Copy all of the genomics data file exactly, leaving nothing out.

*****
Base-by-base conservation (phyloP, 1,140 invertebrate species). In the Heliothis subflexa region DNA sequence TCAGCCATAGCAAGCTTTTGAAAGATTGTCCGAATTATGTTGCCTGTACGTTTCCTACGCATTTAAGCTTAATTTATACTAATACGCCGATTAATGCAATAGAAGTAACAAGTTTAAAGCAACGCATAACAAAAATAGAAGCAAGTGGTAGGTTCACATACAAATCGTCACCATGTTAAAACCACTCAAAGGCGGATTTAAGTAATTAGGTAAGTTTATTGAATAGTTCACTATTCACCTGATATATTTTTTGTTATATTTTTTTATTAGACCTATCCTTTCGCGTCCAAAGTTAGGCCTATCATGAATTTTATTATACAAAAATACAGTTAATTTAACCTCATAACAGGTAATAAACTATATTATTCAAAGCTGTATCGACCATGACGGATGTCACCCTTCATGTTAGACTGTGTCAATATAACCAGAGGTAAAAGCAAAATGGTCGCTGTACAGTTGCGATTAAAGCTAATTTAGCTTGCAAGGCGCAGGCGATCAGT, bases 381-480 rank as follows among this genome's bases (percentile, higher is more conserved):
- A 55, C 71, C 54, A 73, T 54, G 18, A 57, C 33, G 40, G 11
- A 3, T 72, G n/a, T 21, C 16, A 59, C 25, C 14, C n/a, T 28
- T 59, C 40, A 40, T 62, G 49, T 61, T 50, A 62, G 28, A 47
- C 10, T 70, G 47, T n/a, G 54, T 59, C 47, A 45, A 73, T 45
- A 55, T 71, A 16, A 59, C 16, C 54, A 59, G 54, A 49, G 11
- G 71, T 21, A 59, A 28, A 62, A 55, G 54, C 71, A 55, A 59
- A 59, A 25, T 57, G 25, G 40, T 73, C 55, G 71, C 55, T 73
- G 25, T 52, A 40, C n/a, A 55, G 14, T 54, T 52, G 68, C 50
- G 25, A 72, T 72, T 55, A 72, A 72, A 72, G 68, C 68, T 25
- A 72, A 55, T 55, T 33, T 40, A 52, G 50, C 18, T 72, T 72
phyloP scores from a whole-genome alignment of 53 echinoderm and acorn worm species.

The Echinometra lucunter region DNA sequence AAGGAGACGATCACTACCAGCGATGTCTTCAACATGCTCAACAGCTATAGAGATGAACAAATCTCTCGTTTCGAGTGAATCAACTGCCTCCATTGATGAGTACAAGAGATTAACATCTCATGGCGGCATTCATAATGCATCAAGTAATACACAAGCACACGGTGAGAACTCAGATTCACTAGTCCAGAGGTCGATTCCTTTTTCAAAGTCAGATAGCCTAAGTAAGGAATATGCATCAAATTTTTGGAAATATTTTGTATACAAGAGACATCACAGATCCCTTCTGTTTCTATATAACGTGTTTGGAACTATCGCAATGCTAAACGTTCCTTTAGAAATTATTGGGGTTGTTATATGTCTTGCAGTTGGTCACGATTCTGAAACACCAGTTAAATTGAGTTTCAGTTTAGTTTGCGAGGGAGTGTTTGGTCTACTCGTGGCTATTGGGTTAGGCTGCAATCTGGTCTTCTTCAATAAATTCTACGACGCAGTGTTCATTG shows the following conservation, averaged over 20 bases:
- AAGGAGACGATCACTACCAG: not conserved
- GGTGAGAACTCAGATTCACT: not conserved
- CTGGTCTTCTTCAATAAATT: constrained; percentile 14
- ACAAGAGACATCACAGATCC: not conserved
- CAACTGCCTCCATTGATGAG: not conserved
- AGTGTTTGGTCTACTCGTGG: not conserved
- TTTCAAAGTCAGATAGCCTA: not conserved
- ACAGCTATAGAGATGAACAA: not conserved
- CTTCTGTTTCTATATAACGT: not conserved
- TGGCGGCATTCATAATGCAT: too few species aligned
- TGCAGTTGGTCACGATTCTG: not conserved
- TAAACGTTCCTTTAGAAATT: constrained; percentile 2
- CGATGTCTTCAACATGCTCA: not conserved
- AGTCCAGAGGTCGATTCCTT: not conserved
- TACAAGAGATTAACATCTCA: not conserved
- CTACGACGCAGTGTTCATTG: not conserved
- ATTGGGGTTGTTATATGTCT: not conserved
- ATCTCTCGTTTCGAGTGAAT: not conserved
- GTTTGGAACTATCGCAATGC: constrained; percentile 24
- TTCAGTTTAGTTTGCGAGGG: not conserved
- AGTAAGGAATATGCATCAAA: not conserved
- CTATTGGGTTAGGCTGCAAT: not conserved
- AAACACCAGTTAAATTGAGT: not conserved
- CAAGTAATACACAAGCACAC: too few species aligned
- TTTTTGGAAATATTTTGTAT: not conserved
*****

Base-by-base conservation (phyloP, 1,140 invertebrate species). In the Heliothis subflexa region DNA sequence TCAGCCATAGCAAGCTTTTGAAAGATTGTCCGAATTATGTTGCCTGTACGTTTCCTACGCATTTAAGCTTAATTTATACTAATACGCCGATTAATGCAATAGAAGTAACAAGTTTAAAGCAACGCATAACAAAAATAGAAGCAAGTGGTAGGTTCACATACAAATCGTCACCATGTTAAAACCACTCAAAGGCGGATTTAAGTAATTAGGTAAGTTTATTGAATAGTTCACTATTCACCTGATATATTTTTTGTTATATTTTTTTATTAGACCTATCCTTTCGCGTCCAAAGTTAGGCCTATCATGAATTTTATTATACAAAAATACAGTTAATTTAACCTCATAACAGGTAATAAACTATATTATTCAAAGCTGTATCGACCATGACGGATGTCACCCTTCATGTTAGACTGTGTCAATATAACCAGAGGTAAAAGCAAAATGGTCGCTGTACAGTTGCGATTAAAGCTAATTTAGCTTGCAAGGCGCAGGCGATCAGT, bases 381-480 rank as follows among this genome's bases (percentile, higher is more conserved):
- A 55, C 71, C 54, A 73, T 54, G 18, A 57, C 33, G 40, G 11
- A 3, T 72, G n/a, T 21, C 16, A 59, C 25, C 14, C n/a, T 28
- T 59, C 40, A 40, T 62, G 49, T 61, T 50, A 62, G 28, A 47
- C 10, T 70, G 47, T n/a, G 54, T 59, C 47, A 45, A 73, T 45
- A 55, T 71, A 16, A 59, C 16, C 54, A 59, G 54, A 49, G 11
- G 71, T 21, A 59, A 28, A 62, A 55, G 54, C 71, A 55, A 59
- A 59, A 25, T 57, G 25, G 40, T 73, C 55, G 71, C 55, T 73
- G 25, T 52, A 40, C n/a, A 55, G 14, T 54, T 52, G 68, C 50
- G 25, A 72, T 72, T 55, A 72, A 72, A 72, G 68, C 68, T 25
- A 72, A 55, T 55, T 33, T 40, A 52, G 50, C 18, T 72, T 72
phyloP scores from a whole-genome alignment of 53 echinoderm and acorn worm species.

The Echinometra lucunter region DNA sequence AAGGAGACGATCACTACCAGCGATGTCTTCAACATGCTCAACAGCTATAGAGATGAACAAATCTCTCGTTTCGAGTGAATCAACTGCCTCCATTGATGAGTACAAGAGATTAACATCTCATGGCGGCATTCATAATGCATCAAGTAATACACAAGCACACGGTGAGAACTCAGATTCACTAGTCCAGAGGTCGATTCCTTTTTCAAAGTCAGATAGCCTAAGTAAGGAATATGCATCAAATTTTTGGAAATATTTTGTATACAAGAGACATCACAGATCCCTTCTGTTTCTATATAACGTGTTTGGAACTATCGCAATGCTAAACGTTCCTTTAGAAATTATTGGGGTTGTTATATGTCTTGCAGTTGGTCACGATTCTGAAACACCAGTTAAATTGAGTTTCAGTTTAGTTTGCGAGGGAGTGTTTGGTCTACTCGTGGCTATTGGGTTAGGCTGCAATCTGGTCTTCTTCAATAAATTCTACGACGCAGTGTTCATTG shows the following conservation, averaged over 20 bases:
- AAGGAGACGATCACTACCAG: not conserved
- GGTGAGAACTCAGATTCACT: not conserved
- CTGGTCTTCTTCAATAAATT: constrained; percentile 14
- ACAAGAGACATCACAGATCC: not conserved
- CAACTGCCTCCATTGATGAG: not conserved
- AGTGTTTGGTCTACTCGTGG: not conserved
- TTTCAAAGTCAGATAGCCTA: not conserved
- ACAGCTATAGAGATGAACAA: not conserved
- CTTCTGTTTCTATATAACGT: not conserved
- TGGCGGCATTCATAATGCAT: too few species aligned
- TGCAGTTGGTCACGATTCTG: not conserved
- TAAACGTTCCTTTAGAAATT: constrained; percentile 2
- CGATGTCTTCAACATGCTCA: not conserved
- AGTCCAGAGGTCGATTCCTT: not conserved
- TACAAGAGATTAACATCTCA: not conserved
- CTACGACGCAGTGTTCATTG: not conserved
- ATTGGGGTTGTTATATGTCT: not conserved
- ATCTCTCGTTTCGAGTGAAT: not conserved
- GTTTGGAACTATCGCAATGC: constrained; percentile 24
- TTCAGTTTAGTTTGCGAGGG: not conserved
- AGTAAGGAATATGCATCAAA: not conserved
- CTATTGGGTTAGGCTGCAAT: not conserved
- AAACACCAGTTAAATTGAGT: not conserved
- CAAGTAATACACAAGCACAC: too few species aligned
- TTTTTGGAAATATTTTGTAT: not conserved